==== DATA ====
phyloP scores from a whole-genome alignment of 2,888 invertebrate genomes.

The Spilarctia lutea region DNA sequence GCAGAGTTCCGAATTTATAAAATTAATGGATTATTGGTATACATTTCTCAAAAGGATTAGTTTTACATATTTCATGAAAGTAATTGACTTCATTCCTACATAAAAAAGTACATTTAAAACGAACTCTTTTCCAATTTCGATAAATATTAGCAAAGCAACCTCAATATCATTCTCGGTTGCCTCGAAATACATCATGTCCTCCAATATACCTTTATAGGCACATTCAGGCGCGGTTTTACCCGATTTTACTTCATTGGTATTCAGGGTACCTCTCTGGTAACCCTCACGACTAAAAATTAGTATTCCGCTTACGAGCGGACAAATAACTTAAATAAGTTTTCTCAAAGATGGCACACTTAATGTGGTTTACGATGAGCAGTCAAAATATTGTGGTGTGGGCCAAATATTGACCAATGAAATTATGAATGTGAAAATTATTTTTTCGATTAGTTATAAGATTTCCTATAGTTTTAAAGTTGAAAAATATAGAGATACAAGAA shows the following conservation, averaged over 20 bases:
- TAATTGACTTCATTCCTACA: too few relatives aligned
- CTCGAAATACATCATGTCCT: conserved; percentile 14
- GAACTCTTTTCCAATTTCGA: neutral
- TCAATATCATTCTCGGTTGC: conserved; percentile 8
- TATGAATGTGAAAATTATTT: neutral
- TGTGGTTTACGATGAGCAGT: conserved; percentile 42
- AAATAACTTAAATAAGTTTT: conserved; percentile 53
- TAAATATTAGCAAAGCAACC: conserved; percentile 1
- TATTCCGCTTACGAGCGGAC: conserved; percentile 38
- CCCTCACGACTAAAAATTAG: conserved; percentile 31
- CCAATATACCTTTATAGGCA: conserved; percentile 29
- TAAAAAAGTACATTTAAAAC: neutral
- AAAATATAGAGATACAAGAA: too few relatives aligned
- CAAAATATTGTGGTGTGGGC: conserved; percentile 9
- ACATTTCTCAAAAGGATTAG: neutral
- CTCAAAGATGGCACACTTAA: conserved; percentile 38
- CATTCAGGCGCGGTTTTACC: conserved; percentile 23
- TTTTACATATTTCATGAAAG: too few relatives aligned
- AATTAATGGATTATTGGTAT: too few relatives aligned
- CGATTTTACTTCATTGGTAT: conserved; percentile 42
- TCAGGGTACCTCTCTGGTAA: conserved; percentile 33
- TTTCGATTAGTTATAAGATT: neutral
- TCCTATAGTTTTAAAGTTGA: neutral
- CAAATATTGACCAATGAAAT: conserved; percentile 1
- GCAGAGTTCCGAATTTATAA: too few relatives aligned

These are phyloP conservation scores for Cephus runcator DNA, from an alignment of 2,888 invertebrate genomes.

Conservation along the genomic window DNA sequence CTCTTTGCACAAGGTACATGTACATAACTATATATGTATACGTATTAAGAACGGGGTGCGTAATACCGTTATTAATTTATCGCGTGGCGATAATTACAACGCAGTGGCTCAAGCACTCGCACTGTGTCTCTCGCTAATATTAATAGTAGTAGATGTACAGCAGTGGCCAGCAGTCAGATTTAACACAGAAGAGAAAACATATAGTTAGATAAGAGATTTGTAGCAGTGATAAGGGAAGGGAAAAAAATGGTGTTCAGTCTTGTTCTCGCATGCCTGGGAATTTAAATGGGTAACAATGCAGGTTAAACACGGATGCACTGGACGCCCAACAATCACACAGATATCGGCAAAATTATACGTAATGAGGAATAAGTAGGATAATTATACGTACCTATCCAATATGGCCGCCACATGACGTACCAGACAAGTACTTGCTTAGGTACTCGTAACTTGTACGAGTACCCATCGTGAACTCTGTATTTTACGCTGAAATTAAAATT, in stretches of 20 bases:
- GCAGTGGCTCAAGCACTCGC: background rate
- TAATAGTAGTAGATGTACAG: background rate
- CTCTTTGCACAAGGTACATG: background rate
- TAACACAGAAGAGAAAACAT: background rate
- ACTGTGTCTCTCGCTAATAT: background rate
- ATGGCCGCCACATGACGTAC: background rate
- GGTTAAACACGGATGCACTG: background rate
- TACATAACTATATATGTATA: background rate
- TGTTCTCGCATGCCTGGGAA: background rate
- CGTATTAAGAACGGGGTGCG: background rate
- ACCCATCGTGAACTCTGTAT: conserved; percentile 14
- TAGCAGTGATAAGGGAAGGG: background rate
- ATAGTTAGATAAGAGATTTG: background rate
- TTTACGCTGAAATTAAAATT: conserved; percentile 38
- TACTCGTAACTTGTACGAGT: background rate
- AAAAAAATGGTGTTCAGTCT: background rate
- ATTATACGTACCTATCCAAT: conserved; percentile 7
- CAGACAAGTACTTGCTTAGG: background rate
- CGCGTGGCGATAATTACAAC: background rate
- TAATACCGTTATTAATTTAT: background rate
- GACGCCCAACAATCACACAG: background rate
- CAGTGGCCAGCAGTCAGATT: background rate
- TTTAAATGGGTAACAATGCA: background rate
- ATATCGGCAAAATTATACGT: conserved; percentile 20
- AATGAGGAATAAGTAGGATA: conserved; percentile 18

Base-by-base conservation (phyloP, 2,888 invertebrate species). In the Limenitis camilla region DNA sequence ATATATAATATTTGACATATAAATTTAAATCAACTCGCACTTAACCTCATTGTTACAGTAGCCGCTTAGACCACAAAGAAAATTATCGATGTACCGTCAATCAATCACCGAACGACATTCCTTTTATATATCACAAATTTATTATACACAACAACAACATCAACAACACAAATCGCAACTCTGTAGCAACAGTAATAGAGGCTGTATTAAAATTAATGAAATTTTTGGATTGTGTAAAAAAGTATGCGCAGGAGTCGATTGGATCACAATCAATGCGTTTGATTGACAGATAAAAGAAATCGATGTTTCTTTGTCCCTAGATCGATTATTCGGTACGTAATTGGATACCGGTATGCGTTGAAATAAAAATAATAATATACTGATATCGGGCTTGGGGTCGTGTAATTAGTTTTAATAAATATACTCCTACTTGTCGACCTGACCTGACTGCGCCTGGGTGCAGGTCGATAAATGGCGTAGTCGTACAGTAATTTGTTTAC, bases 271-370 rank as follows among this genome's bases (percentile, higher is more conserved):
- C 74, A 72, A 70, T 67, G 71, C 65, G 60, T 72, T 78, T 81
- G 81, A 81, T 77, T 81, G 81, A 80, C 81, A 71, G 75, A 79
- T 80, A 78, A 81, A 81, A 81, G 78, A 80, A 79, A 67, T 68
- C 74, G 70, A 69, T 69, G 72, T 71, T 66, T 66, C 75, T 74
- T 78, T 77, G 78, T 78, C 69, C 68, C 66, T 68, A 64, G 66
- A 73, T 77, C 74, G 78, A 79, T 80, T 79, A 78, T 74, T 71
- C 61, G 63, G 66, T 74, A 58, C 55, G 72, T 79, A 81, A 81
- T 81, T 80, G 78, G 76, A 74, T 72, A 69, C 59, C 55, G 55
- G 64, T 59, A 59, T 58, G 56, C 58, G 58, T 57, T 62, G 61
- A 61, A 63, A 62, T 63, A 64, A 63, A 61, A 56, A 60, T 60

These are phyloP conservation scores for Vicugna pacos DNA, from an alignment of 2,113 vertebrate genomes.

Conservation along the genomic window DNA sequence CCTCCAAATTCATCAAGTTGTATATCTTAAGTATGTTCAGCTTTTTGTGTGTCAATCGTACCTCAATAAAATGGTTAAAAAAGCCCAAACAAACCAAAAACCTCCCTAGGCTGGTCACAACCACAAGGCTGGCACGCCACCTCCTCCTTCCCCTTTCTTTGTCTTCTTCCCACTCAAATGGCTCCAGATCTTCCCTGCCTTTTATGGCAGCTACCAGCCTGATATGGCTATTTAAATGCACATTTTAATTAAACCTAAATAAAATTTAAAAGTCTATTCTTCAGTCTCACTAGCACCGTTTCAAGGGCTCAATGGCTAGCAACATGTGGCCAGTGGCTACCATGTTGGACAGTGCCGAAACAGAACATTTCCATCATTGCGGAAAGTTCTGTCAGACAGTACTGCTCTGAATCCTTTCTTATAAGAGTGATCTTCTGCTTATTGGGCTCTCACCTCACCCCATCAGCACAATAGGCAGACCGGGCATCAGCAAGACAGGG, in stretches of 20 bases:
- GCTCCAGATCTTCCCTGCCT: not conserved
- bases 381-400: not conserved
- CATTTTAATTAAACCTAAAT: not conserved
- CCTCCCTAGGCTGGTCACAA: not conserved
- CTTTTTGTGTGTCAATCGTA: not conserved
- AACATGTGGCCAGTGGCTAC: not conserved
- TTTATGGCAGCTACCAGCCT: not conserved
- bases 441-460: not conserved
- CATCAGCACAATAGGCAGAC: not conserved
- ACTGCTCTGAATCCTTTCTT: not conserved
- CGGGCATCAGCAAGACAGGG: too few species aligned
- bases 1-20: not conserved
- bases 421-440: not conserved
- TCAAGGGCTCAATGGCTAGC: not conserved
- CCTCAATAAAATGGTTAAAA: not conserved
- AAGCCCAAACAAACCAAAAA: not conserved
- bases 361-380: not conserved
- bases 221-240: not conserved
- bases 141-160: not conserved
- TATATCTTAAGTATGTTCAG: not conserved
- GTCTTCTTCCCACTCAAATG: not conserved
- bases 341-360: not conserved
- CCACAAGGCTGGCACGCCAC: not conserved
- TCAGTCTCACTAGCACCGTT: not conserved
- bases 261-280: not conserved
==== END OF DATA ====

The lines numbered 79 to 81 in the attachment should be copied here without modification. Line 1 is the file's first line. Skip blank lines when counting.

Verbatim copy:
- bases 1-20: not conserved
- bases 421-440: not conserved
- TCAAGGGCTCAATGGCTAGC: not conserved